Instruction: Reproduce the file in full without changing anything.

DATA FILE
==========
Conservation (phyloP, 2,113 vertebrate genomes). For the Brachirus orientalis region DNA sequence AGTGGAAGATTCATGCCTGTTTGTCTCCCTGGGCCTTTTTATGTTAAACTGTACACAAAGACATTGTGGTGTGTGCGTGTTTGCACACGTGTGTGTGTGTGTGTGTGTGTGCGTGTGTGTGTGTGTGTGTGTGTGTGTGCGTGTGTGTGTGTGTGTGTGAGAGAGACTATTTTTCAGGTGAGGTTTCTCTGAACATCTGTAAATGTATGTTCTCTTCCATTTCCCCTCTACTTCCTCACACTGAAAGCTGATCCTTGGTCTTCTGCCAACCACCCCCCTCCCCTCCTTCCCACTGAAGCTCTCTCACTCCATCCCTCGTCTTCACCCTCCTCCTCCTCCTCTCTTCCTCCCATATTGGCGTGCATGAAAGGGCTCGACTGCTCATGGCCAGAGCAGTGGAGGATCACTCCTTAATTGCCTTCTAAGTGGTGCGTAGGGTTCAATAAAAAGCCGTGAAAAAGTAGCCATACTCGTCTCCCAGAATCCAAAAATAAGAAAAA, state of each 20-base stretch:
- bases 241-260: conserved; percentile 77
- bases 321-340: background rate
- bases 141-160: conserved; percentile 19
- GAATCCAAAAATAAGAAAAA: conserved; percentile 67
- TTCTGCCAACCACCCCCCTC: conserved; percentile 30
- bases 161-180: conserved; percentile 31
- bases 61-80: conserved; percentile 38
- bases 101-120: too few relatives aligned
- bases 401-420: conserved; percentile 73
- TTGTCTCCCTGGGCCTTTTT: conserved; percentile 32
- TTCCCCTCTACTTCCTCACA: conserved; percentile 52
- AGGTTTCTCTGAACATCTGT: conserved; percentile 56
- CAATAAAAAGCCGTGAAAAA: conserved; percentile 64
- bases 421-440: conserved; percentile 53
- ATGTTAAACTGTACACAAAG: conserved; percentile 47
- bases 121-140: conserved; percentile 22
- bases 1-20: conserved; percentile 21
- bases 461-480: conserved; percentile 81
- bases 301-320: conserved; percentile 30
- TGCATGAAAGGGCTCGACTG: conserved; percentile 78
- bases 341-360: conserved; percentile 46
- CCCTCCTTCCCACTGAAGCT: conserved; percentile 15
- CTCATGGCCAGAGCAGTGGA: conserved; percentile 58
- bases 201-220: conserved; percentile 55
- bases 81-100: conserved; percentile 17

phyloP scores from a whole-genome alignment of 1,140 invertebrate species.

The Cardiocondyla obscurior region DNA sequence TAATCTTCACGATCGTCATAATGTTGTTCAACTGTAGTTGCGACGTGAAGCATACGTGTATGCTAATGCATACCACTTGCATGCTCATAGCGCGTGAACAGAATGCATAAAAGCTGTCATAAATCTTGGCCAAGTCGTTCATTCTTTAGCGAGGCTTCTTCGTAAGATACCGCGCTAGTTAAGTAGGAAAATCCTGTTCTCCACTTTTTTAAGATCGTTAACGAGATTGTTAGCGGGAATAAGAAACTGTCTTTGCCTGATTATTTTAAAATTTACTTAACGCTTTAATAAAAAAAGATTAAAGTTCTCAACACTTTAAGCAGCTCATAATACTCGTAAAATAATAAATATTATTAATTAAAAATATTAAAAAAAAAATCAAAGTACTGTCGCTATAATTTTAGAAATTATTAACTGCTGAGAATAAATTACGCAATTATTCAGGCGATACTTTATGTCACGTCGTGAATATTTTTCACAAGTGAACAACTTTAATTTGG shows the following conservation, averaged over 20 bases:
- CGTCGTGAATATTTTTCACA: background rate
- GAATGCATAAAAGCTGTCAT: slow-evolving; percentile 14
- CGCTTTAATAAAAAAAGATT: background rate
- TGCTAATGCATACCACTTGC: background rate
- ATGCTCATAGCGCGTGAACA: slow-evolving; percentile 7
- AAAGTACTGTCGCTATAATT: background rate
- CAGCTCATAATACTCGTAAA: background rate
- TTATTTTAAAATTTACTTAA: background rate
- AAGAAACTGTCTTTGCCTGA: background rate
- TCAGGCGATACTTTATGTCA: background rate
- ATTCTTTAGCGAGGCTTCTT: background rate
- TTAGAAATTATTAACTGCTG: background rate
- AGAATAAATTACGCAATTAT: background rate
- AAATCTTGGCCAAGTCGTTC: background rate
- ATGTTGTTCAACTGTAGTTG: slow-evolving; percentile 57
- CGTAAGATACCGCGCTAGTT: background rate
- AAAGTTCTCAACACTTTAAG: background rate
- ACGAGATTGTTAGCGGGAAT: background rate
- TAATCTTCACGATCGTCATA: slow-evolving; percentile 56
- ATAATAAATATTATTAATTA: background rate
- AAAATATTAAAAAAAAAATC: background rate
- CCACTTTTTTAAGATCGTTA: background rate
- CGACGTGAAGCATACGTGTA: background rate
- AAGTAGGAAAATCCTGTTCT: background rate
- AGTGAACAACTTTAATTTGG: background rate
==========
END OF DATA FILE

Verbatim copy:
Conservation (phyloP, 2,113 vertebrate genomes). For the Brachirus orientalis region DNA sequence AGTGGAAGATTCATGCCTGTTTGTCTCCCTGGGCCTTTTTATGTTAAACTGTACACAAAGACATTGTGGTGTGTGCGTGTTTGCACACGTGTGTGTGTGTGTGTGTGTGTGCGTGTGTGTGTGTGTGTGTGTGTGTGTGCGTGTGTGTGTGTGTGTGTGAGAGAGACTATTTTTCAGGTGAGGTTTCTCTGAACATCTGTAAATGTATGTTCTCTTCCATTTCCCCTCTACTTCCTCACACTGAAAGCTGATCCTTGGTCTTCTGCCAACCACCCCCCTCCCCTCCTTCCCACTGAAGCTCTCTCACTCCATCCCTCGTCTTCACCCTCCTCCTCCTCCTCTCTTCCTCCCATATTGGCGTGCATGAAAGGGCTCGACTGCTCATGGCCAGAGCAGTGGAGGATCACTCCTTAATTGCCTTCTAAGTGGTGCGTAGGGTTCAATAAAAAGCCGTGAAAAAGTAGCCATACTCGTCTCCCAGAATCCAAAAATAAGAAAAA, state of each 20-base stretch:
- bases 241-260: conserved; percentile 77
- bases 321-340: background rate
- bases 141-160: conserved; percentile 19
- GAATCCAAAAATAAGAAAAA: conserved; percentile 67
- TTCTGCCAACCACCCCCCTC: conserved; percentile 30
- bases 161-180: conserved; percentile 31
- bases 61-80: conserved; percentile 38
- bases 101-120: too few relatives aligned
- bases 401-420: conserved; percentile 73
- TTGTCTCCCTGGGCCTTTTT: conserved; percentile 32
- TTCCCCTCTACTTCCTCACA: conserved; percentile 52
- AGGTTTCTCTGAACATCTGT: conserved; percentile 56
- CAATAAAAAGCCGTGAAAAA: conserved; percentile 64
- bases 421-440: conserved; percentile 53
- ATGTTAAACTGTACACAAAG: conserved; percentile 47
- bases 121-140: conserved; percentile 22
- bases 1-20: conserved; percentile 21
- bases 461-480: conserved; percentile 81
- bases 301-320: conserved; percentile 30
- TGCATGAAAGGGCTCGACTG: conserved; percentile 78
- bases 341-360: conserved; percentile 46
- CCCTCCTTCCCACTGAAGCT: conserved; percentile 15
- CTCATGGCCAGAGCAGTGGA: conserved; percentile 58
- bases 201-220: conserved; percentile 55
- bases 81-100: conserved; percentile 17

phyloP scores from a whole-genome alignment of 1,140 invertebrate species.

The Cardiocondyla obscurior region DNA sequence TAATCTTCACGATCGTCATAATGTTGTTCAACTGTAGTTGCGACGTGAAGCATACGTGTATGCTAATGCATACCACTTGCATGCTCATAGCGCGTGAACAGAATGCATAAAAGCTGTCATAAATCTTGGCCAAGTCGTTCATTCTTTAGCGAGGCTTCTTCGTAAGATACCGCGCTAGTTAAGTAGGAAAATCCTGTTCTCCACTTTTTTAAGATCGTTAACGAGATTGTTAGCGGGAATAAGAAACTGTCTTTGCCTGATTATTTTAAAATTTACTTAACGCTTTAATAAAAAAAGATTAAAGTTCTCAACACTTTAAGCAGCTCATAATACTCGTAAAATAATAAATATTATTAATTAAAAATATTAAAAAAAAAATCAAAGTACTGTCGCTATAATTTTAGAAATTATTAACTGCTGAGAATAAATTACGCAATTATTCAGGCGATACTTTATGTCACGTCGTGAATATTTTTCACAAGTGAACAACTTTAATTTGG shows the following conservation, averaged over 20 bases:
- CGTCGTGAATATTTTTCACA: background rate
- GAATGCATAAAAGCTGTCAT: slow-evolving; percentile 14
- CGCTTTAATAAAAAAAGATT: background rate
- TGCTAATGCATACCACTTGC: background rate
- ATGCTCATAGCGCGTGAACA: slow-evolving; percentile 7
- AAAGTACTGTCGCTATAATT: background rate
- CAGCTCATAATACTCGTAAA: background rate
- TTATTTTAAAATTTACTTAA: background rate
- AAGAAACTGTCTTTGCCTGA: background rate
- TCAGGCGATACTTTATGTCA: background rate
- ATTCTTTAGCGAGGCTTCTT: background rate
- TTAGAAATTATTAACTGCTG: background rate
- AGAATAAATTACGCAATTAT: background rate
- AAATCTTGGCCAAGTCGTTC: background rate
- ATGTTGTTCAACTGTAGTTG: slow-evolving; percentile 57
- CGTAAGATACCGCGCTAGTT: background rate
- AAAGTTCTCAACACTTTAAG: background rate
- ACGAGATTGTTAGCGGGAAT: background rate
- TAATCTTCACGATCGTCATA: slow-evolving; percentile 56
- ATAATAAATATTATTAATTA: background rate
- AAAATATTAAAAAAAAAATC: background rate
- CCACTTTTTTAAGATCGTTA: background rate
- CGACGTGAAGCATACGTGTA: background rate
- AAGTAGGAAAATCCTGTTCT: background rate
- AGTGAACAACTTTAATTTGG: background rate